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3 Things To Know About Dual-Flush Toilets

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If you are getting ready to make some updates to your bathrooms and would like to replace your old toilets, you may want to look into dual-flush toilets. These toilets are designed to handle urine and waste in different ways, and they offer several key benefits over traditional types of toilets. As you begin shopping for the right toilets, you might be interested in learning more about dual-flush systems. Here are three things to understand about these particular types of toilets.

They Have Been Around For Several Decades

The first dual-flush toilet was actually created in 1980 by an Australian man named Bruce Thompson. Thompson created it for the purpose of conserving water, and this was accomplished by offering two different flushing mechanisms. Each button was designed to handle a different purpose, and each one offered a different amount of fresh water to wash the waste or urine down the toilet.

These toilets are extremely popular in places with water shortages, including Australia and Europe, but they are also becoming popular in the U.S. The original toilet created in 1980 was redesigned in 1994 as a way of making these toilets usable in homes.

How They Work

A dual-flush toilet can be used like any type of toilet, but it handles the waste in two different ways. If you urinate only in the toilet, you can press the button designed for this purpose. When you do this, the urine is washed away with a small amount of water.

When waste enters the toilet, the process of eliminating it is slightly different. When you push the waste button, the waste is forced down the toilet. The difference is that a dual-flush toilet has a larger hole at the bottom of the toilet, and it uses less water to push the waste out of the toilet.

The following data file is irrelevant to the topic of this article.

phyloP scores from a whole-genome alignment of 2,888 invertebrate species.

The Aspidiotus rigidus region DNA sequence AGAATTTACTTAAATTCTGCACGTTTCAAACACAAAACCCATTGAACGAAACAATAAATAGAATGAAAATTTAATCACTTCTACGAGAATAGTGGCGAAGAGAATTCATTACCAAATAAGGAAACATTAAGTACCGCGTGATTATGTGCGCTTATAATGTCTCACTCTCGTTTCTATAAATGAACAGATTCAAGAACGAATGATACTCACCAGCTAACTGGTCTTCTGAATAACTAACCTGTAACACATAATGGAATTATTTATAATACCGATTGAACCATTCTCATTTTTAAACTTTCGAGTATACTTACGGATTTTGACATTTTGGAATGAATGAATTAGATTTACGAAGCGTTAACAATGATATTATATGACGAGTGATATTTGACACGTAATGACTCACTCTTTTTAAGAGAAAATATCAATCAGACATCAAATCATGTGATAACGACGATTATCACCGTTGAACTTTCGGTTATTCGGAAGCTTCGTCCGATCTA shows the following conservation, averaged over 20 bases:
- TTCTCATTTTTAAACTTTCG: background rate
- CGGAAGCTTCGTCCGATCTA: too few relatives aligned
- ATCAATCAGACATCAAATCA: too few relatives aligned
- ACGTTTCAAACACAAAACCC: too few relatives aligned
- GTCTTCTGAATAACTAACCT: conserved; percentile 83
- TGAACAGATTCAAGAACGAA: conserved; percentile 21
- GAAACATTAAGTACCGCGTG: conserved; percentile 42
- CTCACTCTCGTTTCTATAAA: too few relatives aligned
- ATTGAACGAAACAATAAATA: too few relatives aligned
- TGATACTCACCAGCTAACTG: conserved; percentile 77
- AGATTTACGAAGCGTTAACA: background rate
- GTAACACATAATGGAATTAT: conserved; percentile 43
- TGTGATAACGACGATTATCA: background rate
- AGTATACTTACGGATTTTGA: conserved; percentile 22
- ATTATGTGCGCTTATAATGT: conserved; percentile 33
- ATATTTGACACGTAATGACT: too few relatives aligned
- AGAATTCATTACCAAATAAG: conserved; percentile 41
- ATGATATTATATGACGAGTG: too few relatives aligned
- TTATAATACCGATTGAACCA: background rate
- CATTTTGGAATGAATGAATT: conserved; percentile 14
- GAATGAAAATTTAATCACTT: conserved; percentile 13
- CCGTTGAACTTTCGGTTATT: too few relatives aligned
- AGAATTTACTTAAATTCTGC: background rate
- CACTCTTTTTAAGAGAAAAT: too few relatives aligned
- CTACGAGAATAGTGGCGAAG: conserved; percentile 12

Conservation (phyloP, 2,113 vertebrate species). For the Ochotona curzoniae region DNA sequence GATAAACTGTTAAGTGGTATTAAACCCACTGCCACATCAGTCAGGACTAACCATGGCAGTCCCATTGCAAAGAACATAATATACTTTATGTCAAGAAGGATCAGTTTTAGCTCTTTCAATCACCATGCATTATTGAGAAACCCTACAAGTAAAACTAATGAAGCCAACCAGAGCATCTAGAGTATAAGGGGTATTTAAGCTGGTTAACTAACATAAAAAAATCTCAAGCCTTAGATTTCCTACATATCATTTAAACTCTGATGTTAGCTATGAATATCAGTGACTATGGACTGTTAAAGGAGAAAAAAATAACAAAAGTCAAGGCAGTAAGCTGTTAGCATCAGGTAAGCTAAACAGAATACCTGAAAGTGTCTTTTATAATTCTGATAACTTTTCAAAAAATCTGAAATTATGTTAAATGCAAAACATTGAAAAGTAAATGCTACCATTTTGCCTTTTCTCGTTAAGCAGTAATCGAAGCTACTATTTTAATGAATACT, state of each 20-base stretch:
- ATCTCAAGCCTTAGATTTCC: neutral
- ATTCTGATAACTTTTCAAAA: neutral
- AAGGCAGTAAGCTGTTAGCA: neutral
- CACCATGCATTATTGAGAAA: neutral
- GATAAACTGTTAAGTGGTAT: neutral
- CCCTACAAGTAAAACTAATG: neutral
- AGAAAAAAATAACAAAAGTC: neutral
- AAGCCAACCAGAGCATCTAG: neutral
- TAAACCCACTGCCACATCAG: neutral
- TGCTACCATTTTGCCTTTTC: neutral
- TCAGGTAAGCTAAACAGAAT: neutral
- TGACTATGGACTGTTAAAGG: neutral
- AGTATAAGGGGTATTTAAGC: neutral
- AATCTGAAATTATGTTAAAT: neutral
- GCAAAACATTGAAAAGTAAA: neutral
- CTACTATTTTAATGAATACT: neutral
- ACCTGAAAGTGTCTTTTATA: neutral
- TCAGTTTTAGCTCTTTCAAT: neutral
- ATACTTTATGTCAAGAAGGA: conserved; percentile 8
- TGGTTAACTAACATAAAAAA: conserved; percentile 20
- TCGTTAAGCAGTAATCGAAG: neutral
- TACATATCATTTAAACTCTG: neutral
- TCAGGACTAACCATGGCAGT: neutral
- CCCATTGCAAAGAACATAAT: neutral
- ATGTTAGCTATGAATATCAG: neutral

Traditional toilets rely on the power of air and siphoning to force the waste down the hole, but this is not the case with dual-flush toilets. These toilets rely on a large hole at the bottom, as well as a great force of water to eliminate the waste.

The Benefits They Offer

One of the main benefits these toilets offer is water conservation. When a dual-flush toilet is used to eliminate urine, it requires only 0.75 gallons of water to do it. To eliminate waste, it requires approximately 1.5 gallons of water. Older toilets can use up to seven gallons of water per flush, which is a lot of wasted water, especially to wash urine down a toilet. With traditional toilets, you do not have the option of choosing the type of flush to use. There is only one lever or button, and pushing it will release the same amount of water each time you use it.

Because of this, you could save thousands of gallons of water per year. If you have a well, this might not matter a lot to you. If you have city water and are paying by the gallon, this could help you save money on your water bills each month.

Another key benefit of dual-flush toilets is their ability to flush waste. These toilets are much better at handling waste because of their design, and this is a benefit because you will be less likely to experience toilet clogs with a dual-flush toilet. You may never need to plunge your toilets again if you select this type.

Most newer toilets are designed to conserve water, including dual-flush toilets. If you would like to learn more about dual-flush systems or other options, contact a plumbing contractor like Trenchless Pipe Technologies in your area to schedule an appointment. 


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